Saturday, July 11, 2020

The three “naughty boys”…

BY KABELO SEITSHIRO

The Auditor General’s latest annual report on the accounts of government paints a gloomy picture of laxity in financial prudence at three parastatals ÔÇô BMC, BDC and BPC.

Topping the list is the Botswana Meat Commission (BMC) which continues to experience financial challenges in the payment of installments due on an outstanding loan of P198 337 098 for the financial year that ended 31 March 2018.

The Auditor General’s report indicates that the submission to the 56th meeting of Public Accounts Committee, the BMC accounting officer had informed the committee that a government decision had been made, in February 2018, to convert all loans to the commission into equity.

Stated in the report is that as at 31st march 2018, no accounting action had been made to clear the outstanding balance of 192 000 000 under this loan.

“The commission had not complied with all financial provisions of section 17 of BMC Act which require that, taking one year with another, its revenues should be sufficient to enable the commission to meet the outgoings properly chargeable to the revenue account in terms of section 14 of the Act,” reads the report.

Stated in the report is that the auditors drew attention to indications that the Commission reported a total deficit for the year of P242 million. Added is that accumulated losses of the Commission amounted to P1, 050 million.

“These conditions indicated the existence of a material uncertainty that casts significant doubt on the Group’s and Commission’s ability to continue as a going-concern” reads the report.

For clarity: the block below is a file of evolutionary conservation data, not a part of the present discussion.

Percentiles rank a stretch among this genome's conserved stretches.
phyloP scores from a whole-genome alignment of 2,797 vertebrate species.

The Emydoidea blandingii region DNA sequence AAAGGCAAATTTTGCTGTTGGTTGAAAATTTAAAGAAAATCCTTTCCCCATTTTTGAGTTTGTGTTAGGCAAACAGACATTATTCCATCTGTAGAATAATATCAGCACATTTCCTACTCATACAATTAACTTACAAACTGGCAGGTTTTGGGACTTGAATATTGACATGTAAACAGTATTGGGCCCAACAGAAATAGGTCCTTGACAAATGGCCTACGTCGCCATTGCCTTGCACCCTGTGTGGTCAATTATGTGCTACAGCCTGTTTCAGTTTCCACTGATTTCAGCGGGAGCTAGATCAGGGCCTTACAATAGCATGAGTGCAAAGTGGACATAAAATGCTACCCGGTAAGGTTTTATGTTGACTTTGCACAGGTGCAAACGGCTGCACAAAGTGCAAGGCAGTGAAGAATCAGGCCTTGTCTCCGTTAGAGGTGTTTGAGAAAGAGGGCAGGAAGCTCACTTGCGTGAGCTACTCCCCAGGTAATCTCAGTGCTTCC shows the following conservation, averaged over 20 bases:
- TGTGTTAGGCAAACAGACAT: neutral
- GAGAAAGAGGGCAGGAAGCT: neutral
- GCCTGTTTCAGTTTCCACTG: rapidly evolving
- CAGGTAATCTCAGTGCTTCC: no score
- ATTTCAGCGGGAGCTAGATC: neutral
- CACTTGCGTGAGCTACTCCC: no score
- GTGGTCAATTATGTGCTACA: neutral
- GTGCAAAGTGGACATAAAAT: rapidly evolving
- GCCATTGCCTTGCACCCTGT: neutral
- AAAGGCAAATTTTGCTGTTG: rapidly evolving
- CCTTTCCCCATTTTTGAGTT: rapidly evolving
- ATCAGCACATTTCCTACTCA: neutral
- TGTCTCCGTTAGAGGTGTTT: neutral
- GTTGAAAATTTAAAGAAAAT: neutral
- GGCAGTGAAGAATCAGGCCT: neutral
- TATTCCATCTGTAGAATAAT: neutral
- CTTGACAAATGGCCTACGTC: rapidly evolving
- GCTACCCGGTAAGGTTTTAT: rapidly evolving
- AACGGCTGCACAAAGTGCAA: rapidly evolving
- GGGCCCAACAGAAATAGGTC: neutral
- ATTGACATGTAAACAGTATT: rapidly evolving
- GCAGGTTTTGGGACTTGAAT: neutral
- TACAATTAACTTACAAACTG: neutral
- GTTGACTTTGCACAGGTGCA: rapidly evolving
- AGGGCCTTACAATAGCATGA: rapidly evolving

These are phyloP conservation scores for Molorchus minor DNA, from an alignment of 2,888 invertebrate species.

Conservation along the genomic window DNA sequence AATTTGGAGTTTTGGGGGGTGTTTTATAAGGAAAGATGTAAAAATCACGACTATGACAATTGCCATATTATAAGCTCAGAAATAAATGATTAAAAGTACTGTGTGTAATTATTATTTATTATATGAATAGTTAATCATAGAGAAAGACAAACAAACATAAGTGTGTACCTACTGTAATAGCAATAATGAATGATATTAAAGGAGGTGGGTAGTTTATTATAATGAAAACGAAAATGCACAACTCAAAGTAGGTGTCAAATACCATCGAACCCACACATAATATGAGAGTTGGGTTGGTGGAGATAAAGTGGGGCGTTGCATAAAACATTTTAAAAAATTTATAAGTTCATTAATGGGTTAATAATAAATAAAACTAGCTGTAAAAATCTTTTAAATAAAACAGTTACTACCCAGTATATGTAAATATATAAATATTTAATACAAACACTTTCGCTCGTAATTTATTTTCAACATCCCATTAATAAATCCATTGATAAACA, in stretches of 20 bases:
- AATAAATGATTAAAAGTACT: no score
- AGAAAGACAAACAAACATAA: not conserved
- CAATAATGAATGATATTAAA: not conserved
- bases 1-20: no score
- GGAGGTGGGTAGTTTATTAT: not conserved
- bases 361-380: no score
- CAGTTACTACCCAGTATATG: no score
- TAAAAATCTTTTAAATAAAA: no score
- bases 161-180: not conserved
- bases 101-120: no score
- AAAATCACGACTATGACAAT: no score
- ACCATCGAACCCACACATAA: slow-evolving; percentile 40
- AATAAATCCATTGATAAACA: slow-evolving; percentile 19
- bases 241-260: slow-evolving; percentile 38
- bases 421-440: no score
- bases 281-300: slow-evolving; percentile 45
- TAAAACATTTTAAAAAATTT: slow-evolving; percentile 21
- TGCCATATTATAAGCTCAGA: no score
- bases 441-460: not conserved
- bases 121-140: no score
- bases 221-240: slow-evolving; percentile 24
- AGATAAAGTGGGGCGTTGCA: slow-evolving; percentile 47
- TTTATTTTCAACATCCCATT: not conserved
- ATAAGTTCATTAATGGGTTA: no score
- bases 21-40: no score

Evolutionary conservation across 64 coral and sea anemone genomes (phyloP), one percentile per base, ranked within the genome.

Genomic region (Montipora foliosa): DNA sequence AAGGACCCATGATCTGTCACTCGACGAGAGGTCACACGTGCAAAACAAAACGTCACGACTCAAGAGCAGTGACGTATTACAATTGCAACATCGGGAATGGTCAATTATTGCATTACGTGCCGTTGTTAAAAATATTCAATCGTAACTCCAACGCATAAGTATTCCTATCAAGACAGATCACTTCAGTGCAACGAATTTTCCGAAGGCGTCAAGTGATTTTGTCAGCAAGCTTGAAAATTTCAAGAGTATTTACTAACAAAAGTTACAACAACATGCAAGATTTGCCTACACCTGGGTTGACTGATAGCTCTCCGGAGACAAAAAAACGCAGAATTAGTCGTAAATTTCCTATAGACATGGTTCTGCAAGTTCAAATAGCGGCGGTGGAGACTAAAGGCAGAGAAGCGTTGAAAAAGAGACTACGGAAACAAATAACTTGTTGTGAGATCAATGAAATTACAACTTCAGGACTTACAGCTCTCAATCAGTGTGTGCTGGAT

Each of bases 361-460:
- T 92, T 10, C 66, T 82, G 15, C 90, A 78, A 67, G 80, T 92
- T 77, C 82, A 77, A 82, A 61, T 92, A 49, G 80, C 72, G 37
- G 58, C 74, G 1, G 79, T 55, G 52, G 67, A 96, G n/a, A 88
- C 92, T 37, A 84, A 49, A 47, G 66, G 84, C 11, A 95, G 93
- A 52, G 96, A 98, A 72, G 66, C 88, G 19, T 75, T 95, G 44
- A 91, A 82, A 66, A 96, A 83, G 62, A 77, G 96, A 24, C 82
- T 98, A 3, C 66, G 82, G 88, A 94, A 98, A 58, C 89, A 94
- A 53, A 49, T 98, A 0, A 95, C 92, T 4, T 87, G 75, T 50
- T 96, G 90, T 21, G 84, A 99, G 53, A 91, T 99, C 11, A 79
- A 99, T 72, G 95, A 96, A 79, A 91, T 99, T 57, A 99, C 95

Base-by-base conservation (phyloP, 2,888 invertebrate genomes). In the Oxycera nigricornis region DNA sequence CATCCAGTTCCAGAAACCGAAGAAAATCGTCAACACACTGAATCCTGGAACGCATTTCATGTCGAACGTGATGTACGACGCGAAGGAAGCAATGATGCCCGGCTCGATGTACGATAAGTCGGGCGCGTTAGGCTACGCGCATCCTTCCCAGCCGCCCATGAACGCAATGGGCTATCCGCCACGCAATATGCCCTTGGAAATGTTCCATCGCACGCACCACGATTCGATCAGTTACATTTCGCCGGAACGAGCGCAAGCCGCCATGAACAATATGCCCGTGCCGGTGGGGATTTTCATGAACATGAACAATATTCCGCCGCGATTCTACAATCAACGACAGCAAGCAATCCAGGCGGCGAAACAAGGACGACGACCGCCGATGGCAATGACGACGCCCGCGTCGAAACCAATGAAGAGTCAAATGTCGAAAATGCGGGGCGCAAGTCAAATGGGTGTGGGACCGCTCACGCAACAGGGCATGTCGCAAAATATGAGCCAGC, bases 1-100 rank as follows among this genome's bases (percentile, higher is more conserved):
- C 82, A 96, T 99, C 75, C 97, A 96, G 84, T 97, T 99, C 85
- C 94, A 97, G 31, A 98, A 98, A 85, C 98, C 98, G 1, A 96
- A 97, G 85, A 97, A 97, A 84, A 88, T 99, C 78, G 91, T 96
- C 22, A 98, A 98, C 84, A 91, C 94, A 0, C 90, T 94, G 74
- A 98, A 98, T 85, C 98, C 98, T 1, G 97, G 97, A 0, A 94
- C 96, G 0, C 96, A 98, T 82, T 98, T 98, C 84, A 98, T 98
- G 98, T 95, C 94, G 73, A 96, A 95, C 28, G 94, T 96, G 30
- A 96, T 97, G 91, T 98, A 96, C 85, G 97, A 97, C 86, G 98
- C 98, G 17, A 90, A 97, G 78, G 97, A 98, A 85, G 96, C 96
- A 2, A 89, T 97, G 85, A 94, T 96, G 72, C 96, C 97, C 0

A look into the financial results the Group and Commission recorded a loss of P238.47 million and P242.15 million before revaluation loss on property, plant and equipment of P220.38 million. This is compared to a loss of P222.52 million and P204. 05 million, respectively reported in the previous year.

The expenditure of the Group declined by 6 percent from P1 405.89 million in the P1 315.55 million in the year under review, while income declined by 10 percent from P1 183.36 to P1 063.98 million during the year under review.

“The auditors noted, as in the previous that 536 animals had been in the feedlots for more than 90 days, which exposed the Commission to loss of profit since standing fees and feeding cost were incurred for each animal on a daily basis,” stated in the report.

According the report, working capital position of the Group as at 31 December 2017 showed total current assets of P222.50 million and total current liabilities of P487.90 million. This is resulting in a net current liability position of P265.40 million, while that of the commission showed current assets of P222.57 million and current liabilities of P543. 30 million giving a current liabilities position of P320.73 million.

Stated in the report is that management further highlighted that that there were instances beyond the Commission and the feed lotters’s control that sometimes resulted in cattle standing beyond the average time, such as days spent by cattle in sick pens and veterinary issues, and animals indicating that they were in wrong locations.

“The auditors noted a balance of P7.29 million in the BotswanaPost clearing account. Management stated that they engaged BotswanaPost on several occasions regarding the matter and it was not concluded. The commission had decided to engage legally to settle the dispute as it was dispute between the parties,” reads the report.

The Botswana Housing Corporation has an outstanding balance of P15 899 457. The Botswana Development Corporation owes government P58 039 319 from the construction of the GICC project valued at P189 500 000.

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Sunday Standard July 5 – 11

Digital copy of Sunday Standard issue of July 5 - 11, 2020.